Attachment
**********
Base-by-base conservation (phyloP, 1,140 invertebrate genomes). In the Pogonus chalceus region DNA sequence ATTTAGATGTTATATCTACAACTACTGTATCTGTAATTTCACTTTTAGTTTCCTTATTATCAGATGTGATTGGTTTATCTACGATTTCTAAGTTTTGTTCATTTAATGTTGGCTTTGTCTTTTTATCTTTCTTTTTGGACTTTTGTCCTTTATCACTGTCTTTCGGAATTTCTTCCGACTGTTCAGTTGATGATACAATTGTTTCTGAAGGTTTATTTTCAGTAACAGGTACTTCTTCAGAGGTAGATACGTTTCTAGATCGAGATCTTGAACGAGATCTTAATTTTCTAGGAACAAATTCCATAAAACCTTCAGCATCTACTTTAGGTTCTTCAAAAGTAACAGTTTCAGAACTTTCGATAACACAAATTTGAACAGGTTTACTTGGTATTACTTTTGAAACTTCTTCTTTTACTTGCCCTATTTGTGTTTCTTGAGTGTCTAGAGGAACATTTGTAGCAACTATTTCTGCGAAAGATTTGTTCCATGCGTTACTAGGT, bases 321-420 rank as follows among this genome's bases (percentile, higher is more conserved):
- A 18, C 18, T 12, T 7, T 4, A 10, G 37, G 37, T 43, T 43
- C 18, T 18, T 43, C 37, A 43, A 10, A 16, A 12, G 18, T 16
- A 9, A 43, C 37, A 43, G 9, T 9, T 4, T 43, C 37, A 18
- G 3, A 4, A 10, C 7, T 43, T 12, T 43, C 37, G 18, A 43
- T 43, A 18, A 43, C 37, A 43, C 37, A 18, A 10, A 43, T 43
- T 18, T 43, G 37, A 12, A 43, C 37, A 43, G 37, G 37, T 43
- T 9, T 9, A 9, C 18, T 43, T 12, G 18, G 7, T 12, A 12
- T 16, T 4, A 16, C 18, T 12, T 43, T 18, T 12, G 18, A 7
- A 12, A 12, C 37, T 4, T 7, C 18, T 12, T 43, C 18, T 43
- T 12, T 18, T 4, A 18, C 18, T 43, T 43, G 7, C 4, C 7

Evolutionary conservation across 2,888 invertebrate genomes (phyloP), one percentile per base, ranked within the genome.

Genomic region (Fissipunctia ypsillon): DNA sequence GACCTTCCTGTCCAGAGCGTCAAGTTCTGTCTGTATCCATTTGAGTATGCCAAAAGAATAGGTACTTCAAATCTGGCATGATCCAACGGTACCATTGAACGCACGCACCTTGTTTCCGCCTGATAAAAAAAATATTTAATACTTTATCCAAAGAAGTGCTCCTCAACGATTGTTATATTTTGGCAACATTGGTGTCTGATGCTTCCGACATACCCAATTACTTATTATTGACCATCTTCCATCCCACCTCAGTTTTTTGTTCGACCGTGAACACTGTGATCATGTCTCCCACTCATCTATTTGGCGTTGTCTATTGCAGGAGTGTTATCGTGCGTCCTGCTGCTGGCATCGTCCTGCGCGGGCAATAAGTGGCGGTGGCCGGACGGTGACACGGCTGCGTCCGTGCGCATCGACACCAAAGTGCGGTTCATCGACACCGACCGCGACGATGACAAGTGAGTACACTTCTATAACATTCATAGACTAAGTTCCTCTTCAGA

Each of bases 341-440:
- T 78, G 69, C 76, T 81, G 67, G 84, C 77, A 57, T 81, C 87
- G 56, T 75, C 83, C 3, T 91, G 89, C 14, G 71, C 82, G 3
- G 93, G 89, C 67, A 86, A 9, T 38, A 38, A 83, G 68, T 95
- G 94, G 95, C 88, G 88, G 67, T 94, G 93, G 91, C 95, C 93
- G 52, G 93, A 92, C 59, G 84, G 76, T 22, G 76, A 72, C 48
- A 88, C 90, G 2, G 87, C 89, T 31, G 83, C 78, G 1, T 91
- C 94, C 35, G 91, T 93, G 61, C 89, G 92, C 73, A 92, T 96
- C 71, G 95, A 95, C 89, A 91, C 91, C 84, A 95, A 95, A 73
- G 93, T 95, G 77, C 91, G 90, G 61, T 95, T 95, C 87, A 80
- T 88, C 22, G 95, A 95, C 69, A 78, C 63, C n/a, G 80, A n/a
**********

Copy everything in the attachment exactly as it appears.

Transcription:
Base-by-base conservation (phyloP, 1,140 invertebrate genomes). In the Pogonus chalceus region DNA sequence ATTTAGATGTTATATCTACAACTACTGTATCTGTAATTTCACTTTTAGTTTCCTTATTATCAGATGTGATTGGTTTATCTACGATTTCTAAGTTTTGTTCATTTAATGTTGGCTTTGTCTTTTTATCTTTCTTTTTGGACTTTTGTCCTTTATCACTGTCTTTCGGAATTTCTTCCGACTGTTCAGTTGATGATACAATTGTTTCTGAAGGTTTATTTTCAGTAACAGGTACTTCTTCAGAGGTAGATACGTTTCTAGATCGAGATCTTGAACGAGATCTTAATTTTCTAGGAACAAATTCCATAAAACCTTCAGCATCTACTTTAGGTTCTTCAAAAGTAACAGTTTCAGAACTTTCGATAACACAAATTTGAACAGGTTTACTTGGTATTACTTTTGAAACTTCTTCTTTTACTTGCCCTATTTGTGTTTCTTGAGTGTCTAGAGGAACATTTGTAGCAACTATTTCTGCGAAAGATTTGTTCCATGCGTTACTAGGT, bases 321-420 rank as follows among this genome's bases (percentile, higher is more conserved):
- A 18, C 18, T 12, T 7, T 4, A 10, G 37, G 37, T 43, T 43
- C 18, T 18, T 43, C 37, A 43, A 10, A 16, A 12, G 18, T 16
- A 9, A 43, C 37, A 43, G 9, T 9, T 4, T 43, C 37, A 18
- G 3, A 4, A 10, C 7, T 43, T 12, T 43, C 37, G 18, A 43
- T 43, A 18, A 43, C 37, A 43, C 37, A 18, A 10, A 43, T 43
- T 18, T 43, G 37, A 12, A 43, C 37, A 43, G 37, G 37, T 43
- T 9, T 9, A 9, C 18, T 43, T 12, G 18, G 7, T 12, A 12
- T 16, T 4, A 16, C 18, T 12, T 43, T 18, T 12, G 18, A 7
- A 12, A 12, C 37, T 4, T 7, C 18, T 12, T 43, C 18, T 43
- T 12, T 18, T 4, A 18, C 18, T 43, T 43, G 7, C 4, C 7

Evolutionary conservation across 2,888 invertebrate genomes (phyloP), one percentile per base, ranked within the genome.

Genomic region (Fissipunctia ypsillon): DNA sequence GACCTTCCTGTCCAGAGCGTCAAGTTCTGTCTGTATCCATTTGAGTATGCCAAAAGAATAGGTACTTCAAATCTGGCATGATCCAACGGTACCATTGAACGCACGCACCTTGTTTCCGCCTGATAAAAAAAATATTTAATACTTTATCCAAAGAAGTGCTCCTCAACGATTGTTATATTTTGGCAACATTGGTGTCTGATGCTTCCGACATACCCAATTACTTATTATTGACCATCTTCCATCCCACCTCAGTTTTTTGTTCGACCGTGAACACTGTGATCATGTCTCCCACTCATCTATTTGGCGTTGTCTATTGCAGGAGTGTTATCGTGCGTCCTGCTGCTGGCATCGTCCTGCGCGGGCAATAAGTGGCGGTGGCCGGACGGTGACACGGCTGCGTCCGTGCGCATCGACACCAAAGTGCGGTTCATCGACACCGACCGCGACGATGACAAGTGAGTACACTTCTATAACATTCATAGACTAAGTTCCTCTTCAGA

Each of bases 341-440:
- T 78, G 69, C 76, T 81, G 67, G 84, C 77, A 57, T 81, C 87
- G 56, T 75, C 83, C 3, T 91, G 89, C 14, G 71, C 82, G 3
- G 93, G 89, C 67, A 86, A 9, T 38, A 38, A 83, G 68, T 95
- G 94, G 95, C 88, G 88, G 67, T 94, G 93, G 91, C 95, C 93
- G 52, G 93, A 92, C 59, G 84, G 76, T 22, G 76, A 72, C 48
- A 88, C 90, G 2, G 87, C 89, T 31, G 83, C 78, G 1, T 91
- C 94, C 35, G 91, T 93, G 61, C 89, G 92, C 73, A 92, T 96
- C 71, G 95, A 95, C 89, A 91, C 91, C 84, A 95, A 95, A 73
- G 93, T 95, G 77, C 91, G 90, G 61, T 95, T 95, C 87, A 80
- T 88, C 22, G 95, A 95, C 69, A 78, C 63, C n/a, G 80, A n/a